Issue A031 of 15 March 2003

Minos's Ring is Finally Accepted as Authentic

Minos's ringIn 1928 a Greek farmer found in his field near Minoan Knossos a gold ring that was nicknamed Minos's ring. He immediately understood that it was of ancient made and handed it in to the Greek Archaeological service. However, there was no agreement among the archaeologists on the authenticity of the ring. Arthur Evans (excavator of Knossos) and N. Platon (excavator of Zakros) believed that it really dated to the Minoan times but Sp. Marinatos (excavator of Thera) believed that it was a fake. As Marinatos became extremely influential among the Greek archaeologists in the post World War II period, the ring was eventually discarded and the whole story was forgotten.

In 2001, Mr G. Kazantzis inherited a house in Crete and when he visited the building he found Minos's ring to be part of the fireplace. He detached it from the fireplace wall and handed it in to the Greek Archaeological Service once more. This time the ring was examined by the Central Archaeological Board of Greece and was found to be authentic. Thus, according to Greek law, Mr. Kazantzis received the finder's reward of 400.000 Euros.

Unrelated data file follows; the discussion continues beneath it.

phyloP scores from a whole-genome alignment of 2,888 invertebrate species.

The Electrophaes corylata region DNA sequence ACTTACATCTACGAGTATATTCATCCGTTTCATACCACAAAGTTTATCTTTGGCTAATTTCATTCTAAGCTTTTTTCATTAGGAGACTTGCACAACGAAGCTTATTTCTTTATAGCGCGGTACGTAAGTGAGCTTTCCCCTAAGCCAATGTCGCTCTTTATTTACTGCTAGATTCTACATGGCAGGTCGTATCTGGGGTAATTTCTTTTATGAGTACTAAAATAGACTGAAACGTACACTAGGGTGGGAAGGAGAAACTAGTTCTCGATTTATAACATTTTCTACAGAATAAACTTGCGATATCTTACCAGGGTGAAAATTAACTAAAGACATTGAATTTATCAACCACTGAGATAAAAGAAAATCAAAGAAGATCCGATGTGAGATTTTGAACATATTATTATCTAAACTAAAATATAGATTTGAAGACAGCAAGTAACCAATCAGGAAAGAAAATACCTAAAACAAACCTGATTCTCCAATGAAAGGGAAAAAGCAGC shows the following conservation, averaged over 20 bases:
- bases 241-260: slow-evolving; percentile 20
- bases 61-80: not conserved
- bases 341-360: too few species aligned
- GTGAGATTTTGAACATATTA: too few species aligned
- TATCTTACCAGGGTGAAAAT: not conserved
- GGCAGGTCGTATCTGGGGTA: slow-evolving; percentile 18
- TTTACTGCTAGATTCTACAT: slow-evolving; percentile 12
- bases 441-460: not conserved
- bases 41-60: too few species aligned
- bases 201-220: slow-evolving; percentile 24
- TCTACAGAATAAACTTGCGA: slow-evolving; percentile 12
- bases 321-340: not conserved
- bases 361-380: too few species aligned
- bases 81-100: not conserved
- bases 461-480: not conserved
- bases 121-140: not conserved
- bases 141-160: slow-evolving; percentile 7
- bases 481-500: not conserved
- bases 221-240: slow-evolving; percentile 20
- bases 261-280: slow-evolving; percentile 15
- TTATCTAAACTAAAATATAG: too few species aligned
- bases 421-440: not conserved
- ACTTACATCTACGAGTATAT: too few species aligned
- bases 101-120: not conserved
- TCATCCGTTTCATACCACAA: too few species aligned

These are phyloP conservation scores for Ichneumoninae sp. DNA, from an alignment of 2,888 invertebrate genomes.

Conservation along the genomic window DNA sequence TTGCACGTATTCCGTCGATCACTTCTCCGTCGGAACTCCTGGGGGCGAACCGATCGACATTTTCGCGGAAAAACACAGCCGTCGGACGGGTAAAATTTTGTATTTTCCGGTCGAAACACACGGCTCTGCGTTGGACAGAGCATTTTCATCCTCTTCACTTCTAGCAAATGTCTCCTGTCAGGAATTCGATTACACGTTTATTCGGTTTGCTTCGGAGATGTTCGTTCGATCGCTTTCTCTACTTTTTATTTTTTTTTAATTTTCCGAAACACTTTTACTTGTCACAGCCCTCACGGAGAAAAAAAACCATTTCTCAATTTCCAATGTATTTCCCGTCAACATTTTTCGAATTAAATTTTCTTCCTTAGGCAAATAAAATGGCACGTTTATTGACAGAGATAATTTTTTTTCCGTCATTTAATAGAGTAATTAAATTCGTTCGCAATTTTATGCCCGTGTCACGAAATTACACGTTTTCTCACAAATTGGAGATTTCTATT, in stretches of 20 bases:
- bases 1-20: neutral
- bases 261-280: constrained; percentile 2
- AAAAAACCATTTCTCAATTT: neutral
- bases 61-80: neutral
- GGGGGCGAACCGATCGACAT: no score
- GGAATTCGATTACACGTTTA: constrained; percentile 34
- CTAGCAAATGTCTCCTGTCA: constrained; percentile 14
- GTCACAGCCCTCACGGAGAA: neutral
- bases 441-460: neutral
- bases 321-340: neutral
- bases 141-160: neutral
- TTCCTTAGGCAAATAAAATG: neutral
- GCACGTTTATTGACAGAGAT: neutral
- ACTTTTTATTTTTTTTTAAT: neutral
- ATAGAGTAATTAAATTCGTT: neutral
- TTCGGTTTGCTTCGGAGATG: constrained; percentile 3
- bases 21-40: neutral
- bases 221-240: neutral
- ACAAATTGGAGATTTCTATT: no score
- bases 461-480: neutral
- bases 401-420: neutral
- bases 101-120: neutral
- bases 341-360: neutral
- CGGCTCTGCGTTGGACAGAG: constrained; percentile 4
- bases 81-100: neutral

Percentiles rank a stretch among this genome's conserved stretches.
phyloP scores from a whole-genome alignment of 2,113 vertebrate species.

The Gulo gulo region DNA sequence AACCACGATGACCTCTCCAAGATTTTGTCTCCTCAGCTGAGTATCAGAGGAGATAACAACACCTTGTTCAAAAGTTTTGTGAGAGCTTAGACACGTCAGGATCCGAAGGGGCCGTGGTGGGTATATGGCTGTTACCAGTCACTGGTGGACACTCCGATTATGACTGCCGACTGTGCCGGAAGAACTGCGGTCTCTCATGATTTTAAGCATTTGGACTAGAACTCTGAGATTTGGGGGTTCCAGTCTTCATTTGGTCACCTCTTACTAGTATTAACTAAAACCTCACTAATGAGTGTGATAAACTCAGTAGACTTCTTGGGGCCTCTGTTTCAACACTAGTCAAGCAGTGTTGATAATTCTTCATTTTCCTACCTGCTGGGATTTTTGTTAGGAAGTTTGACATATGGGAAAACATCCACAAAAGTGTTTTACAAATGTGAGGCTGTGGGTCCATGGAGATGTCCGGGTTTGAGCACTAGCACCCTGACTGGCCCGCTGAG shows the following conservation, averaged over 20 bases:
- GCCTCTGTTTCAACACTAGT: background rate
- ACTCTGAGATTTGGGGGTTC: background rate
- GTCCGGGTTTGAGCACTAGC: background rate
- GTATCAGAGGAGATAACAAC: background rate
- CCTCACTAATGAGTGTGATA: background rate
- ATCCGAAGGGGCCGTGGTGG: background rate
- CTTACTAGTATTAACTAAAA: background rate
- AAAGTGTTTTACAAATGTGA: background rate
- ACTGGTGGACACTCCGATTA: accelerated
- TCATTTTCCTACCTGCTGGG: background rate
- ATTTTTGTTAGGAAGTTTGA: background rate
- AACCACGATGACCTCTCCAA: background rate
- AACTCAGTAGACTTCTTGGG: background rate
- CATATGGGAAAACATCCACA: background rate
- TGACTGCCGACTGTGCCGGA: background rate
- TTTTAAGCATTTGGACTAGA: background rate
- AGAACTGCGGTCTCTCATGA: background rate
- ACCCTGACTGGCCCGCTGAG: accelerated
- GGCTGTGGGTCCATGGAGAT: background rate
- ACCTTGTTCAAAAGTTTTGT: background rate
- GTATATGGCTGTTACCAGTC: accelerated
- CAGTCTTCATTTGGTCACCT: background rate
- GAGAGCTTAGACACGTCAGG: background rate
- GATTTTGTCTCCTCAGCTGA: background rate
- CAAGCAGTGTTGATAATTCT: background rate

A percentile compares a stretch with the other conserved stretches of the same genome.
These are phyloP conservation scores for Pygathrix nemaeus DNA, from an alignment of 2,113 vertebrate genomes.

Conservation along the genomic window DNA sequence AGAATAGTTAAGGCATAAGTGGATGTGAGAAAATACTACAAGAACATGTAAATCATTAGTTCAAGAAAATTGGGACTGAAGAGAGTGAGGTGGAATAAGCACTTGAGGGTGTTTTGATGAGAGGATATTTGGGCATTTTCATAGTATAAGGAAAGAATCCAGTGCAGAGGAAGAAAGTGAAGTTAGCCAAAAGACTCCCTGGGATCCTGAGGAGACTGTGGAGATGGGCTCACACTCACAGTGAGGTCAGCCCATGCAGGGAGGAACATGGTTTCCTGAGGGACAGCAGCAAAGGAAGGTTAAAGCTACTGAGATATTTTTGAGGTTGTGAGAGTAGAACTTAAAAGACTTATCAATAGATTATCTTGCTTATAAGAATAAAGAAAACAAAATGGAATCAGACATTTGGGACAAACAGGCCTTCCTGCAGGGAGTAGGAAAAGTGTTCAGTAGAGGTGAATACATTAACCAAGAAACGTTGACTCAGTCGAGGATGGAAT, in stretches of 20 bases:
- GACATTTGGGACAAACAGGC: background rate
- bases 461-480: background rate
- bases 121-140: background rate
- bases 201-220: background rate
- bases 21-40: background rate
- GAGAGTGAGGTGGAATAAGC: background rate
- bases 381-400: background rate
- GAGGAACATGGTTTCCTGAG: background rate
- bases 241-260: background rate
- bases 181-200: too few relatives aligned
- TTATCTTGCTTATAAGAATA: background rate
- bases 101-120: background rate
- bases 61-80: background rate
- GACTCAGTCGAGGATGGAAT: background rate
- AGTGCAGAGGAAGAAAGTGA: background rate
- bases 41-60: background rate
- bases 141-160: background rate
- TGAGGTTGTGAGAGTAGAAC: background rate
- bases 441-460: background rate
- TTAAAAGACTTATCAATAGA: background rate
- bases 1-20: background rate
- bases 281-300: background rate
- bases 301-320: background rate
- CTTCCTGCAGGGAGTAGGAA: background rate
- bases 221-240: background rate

Why were there doubts about the authenticity of Minos's ring some eighty years ago but nowadays none? The ring is in perfect condition as if it was just made. The scene that is incised on its flat face is extremely rare and unusual: a sitting goddess on the right, dancers or demons worshipping trees (dendrolatria), tree fruits, and at the bottom, the sea and a boat in the form of a sea horse (hippocampus). Until the late 20th century there has been no similar iconography from Minoan sites, a fact that justifies the original opinion split. However, nowadays, in the light of the wealth of recent minoan times findings, archaeologists are certain that it is a 15th c. BCE ring.

Hellenistic Graves in Mountainous Pieria

Pella, Pydna, Methoni, and Dion are well known lowland centers in Macedonia, inhabited by generally wealthy and well to do families in the Hellenistic era. New excavation in the mountainous areas of the region and specifically in Pieria proved that some well to do families preferred to live and die in higher places compared to their compatriots.

In the area of the modern village Kolindros, Pieria, Greece, archaeologists found about thirty graves of men, women, and children dating between 350 and 130 BCE. They contained weapons, jewelry, vases, coins, items that prove that their owners were at least of a middle class, financially wise.

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